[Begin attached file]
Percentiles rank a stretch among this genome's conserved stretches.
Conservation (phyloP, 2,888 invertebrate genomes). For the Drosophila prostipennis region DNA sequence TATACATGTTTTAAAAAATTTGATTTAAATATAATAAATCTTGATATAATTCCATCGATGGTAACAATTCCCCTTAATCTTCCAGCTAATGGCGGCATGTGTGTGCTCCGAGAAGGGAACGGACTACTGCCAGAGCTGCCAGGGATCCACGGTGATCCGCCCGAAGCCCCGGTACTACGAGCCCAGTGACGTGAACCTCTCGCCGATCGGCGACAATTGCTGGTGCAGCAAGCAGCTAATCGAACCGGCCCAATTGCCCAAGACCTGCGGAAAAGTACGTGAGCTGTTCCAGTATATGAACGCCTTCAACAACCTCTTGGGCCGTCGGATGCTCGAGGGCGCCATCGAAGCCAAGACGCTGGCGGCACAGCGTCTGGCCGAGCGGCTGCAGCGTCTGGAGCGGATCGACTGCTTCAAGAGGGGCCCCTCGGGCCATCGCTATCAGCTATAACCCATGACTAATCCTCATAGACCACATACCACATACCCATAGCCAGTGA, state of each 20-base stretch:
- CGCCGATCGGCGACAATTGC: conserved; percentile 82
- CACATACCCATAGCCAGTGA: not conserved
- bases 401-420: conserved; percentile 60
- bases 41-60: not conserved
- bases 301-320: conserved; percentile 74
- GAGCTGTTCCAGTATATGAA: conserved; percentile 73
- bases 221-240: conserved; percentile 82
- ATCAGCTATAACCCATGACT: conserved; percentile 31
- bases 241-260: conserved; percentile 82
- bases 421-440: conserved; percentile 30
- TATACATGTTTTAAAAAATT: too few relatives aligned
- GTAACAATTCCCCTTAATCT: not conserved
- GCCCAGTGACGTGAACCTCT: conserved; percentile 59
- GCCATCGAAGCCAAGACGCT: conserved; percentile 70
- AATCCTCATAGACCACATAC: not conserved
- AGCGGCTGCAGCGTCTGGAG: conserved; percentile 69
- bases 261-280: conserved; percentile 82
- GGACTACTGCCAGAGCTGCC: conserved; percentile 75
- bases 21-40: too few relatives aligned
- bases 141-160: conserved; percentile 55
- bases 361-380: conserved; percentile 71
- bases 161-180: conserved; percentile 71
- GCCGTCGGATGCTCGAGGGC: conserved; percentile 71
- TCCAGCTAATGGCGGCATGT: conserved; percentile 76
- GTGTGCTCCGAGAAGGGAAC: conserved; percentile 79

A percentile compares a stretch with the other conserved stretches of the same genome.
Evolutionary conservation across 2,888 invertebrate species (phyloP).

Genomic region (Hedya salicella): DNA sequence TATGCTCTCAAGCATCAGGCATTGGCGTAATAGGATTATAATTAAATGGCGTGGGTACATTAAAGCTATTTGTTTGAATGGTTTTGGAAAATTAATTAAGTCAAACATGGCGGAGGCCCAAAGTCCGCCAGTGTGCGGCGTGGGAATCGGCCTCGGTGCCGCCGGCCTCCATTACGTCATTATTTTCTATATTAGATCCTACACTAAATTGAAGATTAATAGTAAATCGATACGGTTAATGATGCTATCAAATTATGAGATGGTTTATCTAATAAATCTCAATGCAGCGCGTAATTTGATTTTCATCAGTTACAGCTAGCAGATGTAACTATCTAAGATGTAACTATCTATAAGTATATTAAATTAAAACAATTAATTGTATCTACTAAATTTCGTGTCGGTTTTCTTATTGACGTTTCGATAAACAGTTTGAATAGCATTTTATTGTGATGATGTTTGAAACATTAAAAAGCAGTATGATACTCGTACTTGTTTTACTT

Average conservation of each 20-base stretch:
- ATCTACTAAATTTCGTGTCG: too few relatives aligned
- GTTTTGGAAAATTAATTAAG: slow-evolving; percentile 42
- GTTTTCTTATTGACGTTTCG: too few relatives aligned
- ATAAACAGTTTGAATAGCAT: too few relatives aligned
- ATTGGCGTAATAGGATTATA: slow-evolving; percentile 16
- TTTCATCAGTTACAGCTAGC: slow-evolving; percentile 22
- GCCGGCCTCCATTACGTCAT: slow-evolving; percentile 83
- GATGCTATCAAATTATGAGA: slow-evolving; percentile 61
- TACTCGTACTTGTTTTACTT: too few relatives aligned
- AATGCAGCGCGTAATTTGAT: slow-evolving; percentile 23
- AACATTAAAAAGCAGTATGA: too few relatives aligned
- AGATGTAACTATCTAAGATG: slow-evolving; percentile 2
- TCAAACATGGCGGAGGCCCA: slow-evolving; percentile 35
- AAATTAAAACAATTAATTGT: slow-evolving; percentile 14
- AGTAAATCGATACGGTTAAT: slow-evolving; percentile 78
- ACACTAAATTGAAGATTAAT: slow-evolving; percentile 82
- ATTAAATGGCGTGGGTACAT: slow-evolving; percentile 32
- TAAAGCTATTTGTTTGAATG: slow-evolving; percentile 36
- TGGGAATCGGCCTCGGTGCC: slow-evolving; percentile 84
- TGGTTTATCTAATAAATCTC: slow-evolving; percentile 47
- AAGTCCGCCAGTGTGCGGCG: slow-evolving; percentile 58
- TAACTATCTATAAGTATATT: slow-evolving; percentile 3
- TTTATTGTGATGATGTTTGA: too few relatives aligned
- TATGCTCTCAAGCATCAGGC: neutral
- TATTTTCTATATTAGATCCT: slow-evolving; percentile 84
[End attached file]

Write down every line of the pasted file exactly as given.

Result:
Percentiles rank a stretch among this genome's conserved stretches.
Conservation (phyloP, 2,888 invertebrate genomes). For the Drosophila prostipennis region DNA sequence TATACATGTTTTAAAAAATTTGATTTAAATATAATAAATCTTGATATAATTCCATCGATGGTAACAATTCCCCTTAATCTTCCAGCTAATGGCGGCATGTGTGTGCTCCGAGAAGGGAACGGACTACTGCCAGAGCTGCCAGGGATCCACGGTGATCCGCCCGAAGCCCCGGTACTACGAGCCCAGTGACGTGAACCTCTCGCCGATCGGCGACAATTGCTGGTGCAGCAAGCAGCTAATCGAACCGGCCCAATTGCCCAAGACCTGCGGAAAAGTACGTGAGCTGTTCCAGTATATGAACGCCTTCAACAACCTCTTGGGCCGTCGGATGCTCGAGGGCGCCATCGAAGCCAAGACGCTGGCGGCACAGCGTCTGGCCGAGCGGCTGCAGCGTCTGGAGCGGATCGACTGCTTCAAGAGGGGCCCCTCGGGCCATCGCTATCAGCTATAACCCATGACTAATCCTCATAGACCACATACCACATACCCATAGCCAGTGA, state of each 20-base stretch:
- CGCCGATCGGCGACAATTGC: conserved; percentile 82
- CACATACCCATAGCCAGTGA: not conserved
- bases 401-420: conserved; percentile 60
- bases 41-60: not conserved
- bases 301-320: conserved; percentile 74
- GAGCTGTTCCAGTATATGAA: conserved; percentile 73
- bases 221-240: conserved; percentile 82
- ATCAGCTATAACCCATGACT: conserved; percentile 31
- bases 241-260: conserved; percentile 82
- bases 421-440: conserved; percentile 30
- TATACATGTTTTAAAAAATT: too few relatives aligned
- GTAACAATTCCCCTTAATCT: not conserved
- GCCCAGTGACGTGAACCTCT: conserved; percentile 59
- GCCATCGAAGCCAAGACGCT: conserved; percentile 70
- AATCCTCATAGACCACATAC: not conserved
- AGCGGCTGCAGCGTCTGGAG: conserved; percentile 69
- bases 261-280: conserved; percentile 82
- GGACTACTGCCAGAGCTGCC: conserved; percentile 75
- bases 21-40: too few relatives aligned
- bases 141-160: conserved; percentile 55
- bases 361-380: conserved; percentile 71
- bases 161-180: conserved; percentile 71
- GCCGTCGGATGCTCGAGGGC: conserved; percentile 71
- TCCAGCTAATGGCGGCATGT: conserved; percentile 76
- GTGTGCTCCGAGAAGGGAAC: conserved; percentile 79

A percentile compares a stretch with the other conserved stretches of the same genome.
Evolutionary conservation across 2,888 invertebrate species (phyloP).

Genomic region (Hedya salicella): DNA sequence TATGCTCTCAAGCATCAGGCATTGGCGTAATAGGATTATAATTAAATGGCGTGGGTACATTAAAGCTATTTGTTTGAATGGTTTTGGAAAATTAATTAAGTCAAACATGGCGGAGGCCCAAAGTCCGCCAGTGTGCGGCGTGGGAATCGGCCTCGGTGCCGCCGGCCTCCATTACGTCATTATTTTCTATATTAGATCCTACACTAAATTGAAGATTAATAGTAAATCGATACGGTTAATGATGCTATCAAATTATGAGATGGTTTATCTAATAAATCTCAATGCAGCGCGTAATTTGATTTTCATCAGTTACAGCTAGCAGATGTAACTATCTAAGATGTAACTATCTATAAGTATATTAAATTAAAACAATTAATTGTATCTACTAAATTTCGTGTCGGTTTTCTTATTGACGTTTCGATAAACAGTTTGAATAGCATTTTATTGTGATGATGTTTGAAACATTAAAAAGCAGTATGATACTCGTACTTGTTTTACTT

Average conservation of each 20-base stretch:
- ATCTACTAAATTTCGTGTCG: too few relatives aligned
- GTTTTGGAAAATTAATTAAG: slow-evolving; percentile 42
- GTTTTCTTATTGACGTTTCG: too few relatives aligned
- ATAAACAGTTTGAATAGCAT: too few relatives aligned
- ATTGGCGTAATAGGATTATA: slow-evolving; percentile 16
- TTTCATCAGTTACAGCTAGC: slow-evolving; percentile 22
- GCCGGCCTCCATTACGTCAT: slow-evolving; percentile 83
- GATGCTATCAAATTATGAGA: slow-evolving; percentile 61
- TACTCGTACTTGTTTTACTT: too few relatives aligned
- AATGCAGCGCGTAATTTGAT: slow-evolving; percentile 23
- AACATTAAAAAGCAGTATGA: too few relatives aligned
- AGATGTAACTATCTAAGATG: slow-evolving; percentile 2
- TCAAACATGGCGGAGGCCCA: slow-evolving; percentile 35
- AAATTAAAACAATTAATTGT: slow-evolving; percentile 14
- AGTAAATCGATACGGTTAAT: slow-evolving; percentile 78
- ACACTAAATTGAAGATTAAT: slow-evolving; percentile 82
- ATTAAATGGCGTGGGTACAT: slow-evolving; percentile 32
- TAAAGCTATTTGTTTGAATG: slow-evolving; percentile 36
- TGGGAATCGGCCTCGGTGCC: slow-evolving; percentile 84
- TGGTTTATCTAATAAATCTC: slow-evolving; percentile 47
- AAGTCCGCCAGTGTGCGGCG: slow-evolving; percentile 58
- TAACTATCTATAAGTATATT: slow-evolving; percentile 3
- TTTATTGTGATGATGTTTGA: too few relatives aligned
- TATGCTCTCAAGCATCAGGC: neutral
- TATTTTCTATATTAGATCCT: slow-evolving; percentile 84